RACE ROCKS ALE—All mine…?
It’s my Granny’s birthday today but my mum says we don’t have to make a cake because she’s dead. (I was thinking sherry trifle.) I think my mum is just trying to be a hardass, but she’d better hope none of Granny’s relatives are reading this. “And why would they?” she asked. “Why would anyone read it?”
Since my mum is being so liberal with abuse, let me tell you about her latest beer purchase. Thinking she could appeal to all tastes at LBHQ by buying yet another sampler box, she cruised the liquor store seeking a package that did not contain anything weird or fruity. I’ve mentioned before how limited my parents’ beer bandwidth is. My mum is anti-fruit and my dad is anti-IPA—which eliminated most of the sample packages in the store.
What remained was Lighthouse Brewing’s Premium Pack. Promising three ales and a Bavarian lager, it seemed innocent enough, so my mum plunked down $23 and took it home.
First out of the box: RACE ROCKS ALE. Considering the ordinariness of the packaging along with its lack of informative tasting notes, how could anybody expect weirdness? We were geared up for a run-of-the-mill ale with an ordinary hop/malt interplay. But it wasn’t to be.
Pouring amber-red with creamy foam, RACE ROCKS ALE puts you on immediate notice of wannabe intentions. But what does it want to be? Lighthouse Brewing designates it a craft beer, but OMG, any day now MOLSON CANADIAN will start calling itself that—it doesn’t mean anything, my fellow inebriates. If anything, RACE ROCKS ALE seems to be channeling the Belgian style with its rotting-orchard redolence.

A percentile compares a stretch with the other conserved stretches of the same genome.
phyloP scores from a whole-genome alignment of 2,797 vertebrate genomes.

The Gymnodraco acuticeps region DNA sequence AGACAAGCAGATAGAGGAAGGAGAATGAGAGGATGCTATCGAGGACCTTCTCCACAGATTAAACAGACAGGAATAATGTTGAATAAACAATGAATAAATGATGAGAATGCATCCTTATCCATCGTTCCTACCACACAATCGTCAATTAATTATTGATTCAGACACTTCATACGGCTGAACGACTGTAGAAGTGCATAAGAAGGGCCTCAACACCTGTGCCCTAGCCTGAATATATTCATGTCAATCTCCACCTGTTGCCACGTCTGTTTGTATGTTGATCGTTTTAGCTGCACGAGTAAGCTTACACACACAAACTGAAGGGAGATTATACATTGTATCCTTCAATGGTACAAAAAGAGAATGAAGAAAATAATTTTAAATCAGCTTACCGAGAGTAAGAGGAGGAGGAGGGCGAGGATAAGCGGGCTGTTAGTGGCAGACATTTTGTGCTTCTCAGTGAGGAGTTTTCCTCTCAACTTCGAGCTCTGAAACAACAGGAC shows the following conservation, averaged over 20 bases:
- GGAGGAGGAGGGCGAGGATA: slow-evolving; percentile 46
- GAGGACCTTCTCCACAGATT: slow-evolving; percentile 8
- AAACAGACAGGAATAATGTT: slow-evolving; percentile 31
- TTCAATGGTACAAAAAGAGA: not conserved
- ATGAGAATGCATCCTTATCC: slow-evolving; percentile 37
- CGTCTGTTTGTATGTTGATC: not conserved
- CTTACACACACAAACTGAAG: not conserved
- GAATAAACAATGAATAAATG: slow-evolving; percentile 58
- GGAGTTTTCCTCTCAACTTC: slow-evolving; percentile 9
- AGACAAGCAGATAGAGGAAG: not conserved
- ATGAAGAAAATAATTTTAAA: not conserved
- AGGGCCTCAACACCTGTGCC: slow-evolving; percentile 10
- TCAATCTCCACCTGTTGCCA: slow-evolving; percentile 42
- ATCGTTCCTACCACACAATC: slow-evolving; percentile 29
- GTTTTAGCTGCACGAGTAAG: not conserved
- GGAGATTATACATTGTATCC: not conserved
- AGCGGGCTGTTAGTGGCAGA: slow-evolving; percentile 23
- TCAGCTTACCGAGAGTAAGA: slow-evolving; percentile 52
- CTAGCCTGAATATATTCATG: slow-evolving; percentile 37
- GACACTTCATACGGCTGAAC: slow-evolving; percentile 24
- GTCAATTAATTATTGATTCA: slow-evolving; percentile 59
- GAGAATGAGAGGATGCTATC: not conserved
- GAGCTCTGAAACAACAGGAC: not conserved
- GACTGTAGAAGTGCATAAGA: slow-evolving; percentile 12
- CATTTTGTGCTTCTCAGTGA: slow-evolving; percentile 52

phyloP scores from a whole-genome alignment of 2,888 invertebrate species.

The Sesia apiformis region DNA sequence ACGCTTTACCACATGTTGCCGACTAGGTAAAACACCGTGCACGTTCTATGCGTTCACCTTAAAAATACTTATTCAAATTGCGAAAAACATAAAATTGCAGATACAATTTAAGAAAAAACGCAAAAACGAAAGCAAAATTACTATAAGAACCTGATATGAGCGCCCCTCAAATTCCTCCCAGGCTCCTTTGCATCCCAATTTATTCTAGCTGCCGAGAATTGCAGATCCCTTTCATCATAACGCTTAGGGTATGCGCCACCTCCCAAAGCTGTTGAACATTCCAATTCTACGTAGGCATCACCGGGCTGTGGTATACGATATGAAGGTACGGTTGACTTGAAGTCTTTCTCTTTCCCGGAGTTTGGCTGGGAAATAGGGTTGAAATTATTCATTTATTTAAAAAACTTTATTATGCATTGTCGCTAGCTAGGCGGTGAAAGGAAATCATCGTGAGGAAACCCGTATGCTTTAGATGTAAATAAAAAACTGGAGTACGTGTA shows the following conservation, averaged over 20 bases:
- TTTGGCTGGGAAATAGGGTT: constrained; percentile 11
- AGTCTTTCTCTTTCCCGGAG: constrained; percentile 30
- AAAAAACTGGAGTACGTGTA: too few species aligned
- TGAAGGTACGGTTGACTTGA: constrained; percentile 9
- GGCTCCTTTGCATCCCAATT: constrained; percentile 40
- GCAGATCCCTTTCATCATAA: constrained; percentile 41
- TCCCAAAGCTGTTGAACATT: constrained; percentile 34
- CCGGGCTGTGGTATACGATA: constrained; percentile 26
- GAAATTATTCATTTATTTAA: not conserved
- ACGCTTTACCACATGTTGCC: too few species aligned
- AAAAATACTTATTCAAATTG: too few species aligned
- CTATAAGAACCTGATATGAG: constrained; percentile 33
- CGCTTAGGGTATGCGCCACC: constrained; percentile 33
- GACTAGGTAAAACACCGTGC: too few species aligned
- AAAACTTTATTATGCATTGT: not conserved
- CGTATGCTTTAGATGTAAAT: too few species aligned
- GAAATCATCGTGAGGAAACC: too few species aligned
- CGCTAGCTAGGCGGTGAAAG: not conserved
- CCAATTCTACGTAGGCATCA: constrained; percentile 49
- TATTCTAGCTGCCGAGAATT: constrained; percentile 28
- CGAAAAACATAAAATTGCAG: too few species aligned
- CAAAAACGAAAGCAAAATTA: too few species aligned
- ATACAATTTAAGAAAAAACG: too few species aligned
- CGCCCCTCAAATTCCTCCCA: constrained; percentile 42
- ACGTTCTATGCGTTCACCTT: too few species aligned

You know when you’ve peeled a bunch of apples and peaches and whatever the hell else, about a day has gone by—a hot day—and gradually, slowly, you begin to notice that the kitchen smells? Well, I wish RACE ROCKS ALE were that subtle. While it’s certainly not as in-your-face as Unibroue’s product line, the fruit is there nonetheless, shaking its ass in your beer.
Okay, weird mixed metaphor, but this is a strange beer.
On the tongue the ale redoubles its aromatic fruitiness. It’s no longer deniable; the overripe peaches can’t be ignored. Now, this is okay for my dad, because he gets all the remaining RACE ROCKS ALE and possibly its fellows if it turns out the fruit thing is something Lighthouse does with every beer. Score for my dad, but now we all have to live with my mum, who can’t blame anyone but herself for buying the case.
And what did I think of it? Holy crap, you know I loved it, people—I love all beer. But I love some beers less than others, and this is one of those (the ones I love less).
Nor did I like the way my mum pounded her bottle to make it go away. I had to be fast to get any at all. (She said it wasn’t bad enough to throw out. And yes, she does wear ten-year-old jeans for the same reason.)
Ignoring my angry mother, what did my dad think? “It kind of reminded me a little bit of U-BREW,” he said, damning Lighthouse Brewing further.
I guess this means I get all the RACE ROCKS ALE to myself. Too bad I can’t open it. If I could, I’d offer Granny a toast.